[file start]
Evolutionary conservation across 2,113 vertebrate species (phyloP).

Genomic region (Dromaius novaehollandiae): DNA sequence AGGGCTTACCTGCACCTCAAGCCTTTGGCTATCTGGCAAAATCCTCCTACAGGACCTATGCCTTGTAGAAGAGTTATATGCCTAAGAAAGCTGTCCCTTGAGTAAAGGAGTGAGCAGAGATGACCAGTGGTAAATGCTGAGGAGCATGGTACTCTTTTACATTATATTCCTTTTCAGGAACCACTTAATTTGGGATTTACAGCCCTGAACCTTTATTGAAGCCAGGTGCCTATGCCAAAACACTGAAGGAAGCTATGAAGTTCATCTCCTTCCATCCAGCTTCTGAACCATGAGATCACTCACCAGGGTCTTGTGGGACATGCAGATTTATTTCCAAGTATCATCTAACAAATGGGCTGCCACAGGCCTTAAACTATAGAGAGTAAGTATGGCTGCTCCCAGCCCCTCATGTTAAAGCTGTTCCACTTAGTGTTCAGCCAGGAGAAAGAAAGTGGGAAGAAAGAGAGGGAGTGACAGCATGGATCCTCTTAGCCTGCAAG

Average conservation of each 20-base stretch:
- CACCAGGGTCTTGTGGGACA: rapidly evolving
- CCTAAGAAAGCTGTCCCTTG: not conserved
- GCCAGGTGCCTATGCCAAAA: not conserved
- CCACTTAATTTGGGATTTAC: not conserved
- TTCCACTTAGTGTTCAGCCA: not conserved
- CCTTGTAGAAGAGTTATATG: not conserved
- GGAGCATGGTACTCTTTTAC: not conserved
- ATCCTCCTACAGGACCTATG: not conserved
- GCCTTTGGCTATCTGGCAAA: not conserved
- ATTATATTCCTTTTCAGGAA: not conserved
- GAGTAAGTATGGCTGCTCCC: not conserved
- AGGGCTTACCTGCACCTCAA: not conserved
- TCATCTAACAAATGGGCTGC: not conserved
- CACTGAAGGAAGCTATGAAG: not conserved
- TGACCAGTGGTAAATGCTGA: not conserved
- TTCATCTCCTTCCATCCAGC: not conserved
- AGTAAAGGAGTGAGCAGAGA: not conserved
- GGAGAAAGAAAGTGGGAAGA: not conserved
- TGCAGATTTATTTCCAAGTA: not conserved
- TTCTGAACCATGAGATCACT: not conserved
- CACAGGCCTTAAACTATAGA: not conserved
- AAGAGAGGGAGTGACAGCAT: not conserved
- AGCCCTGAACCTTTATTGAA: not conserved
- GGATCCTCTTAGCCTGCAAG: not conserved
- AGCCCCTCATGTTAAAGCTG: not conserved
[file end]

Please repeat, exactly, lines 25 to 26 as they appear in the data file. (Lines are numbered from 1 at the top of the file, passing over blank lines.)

- AAGAGAGGGAGTGACAGCAT: not conserved
- AGCCCTGAACCTTTATTGAA: not conserved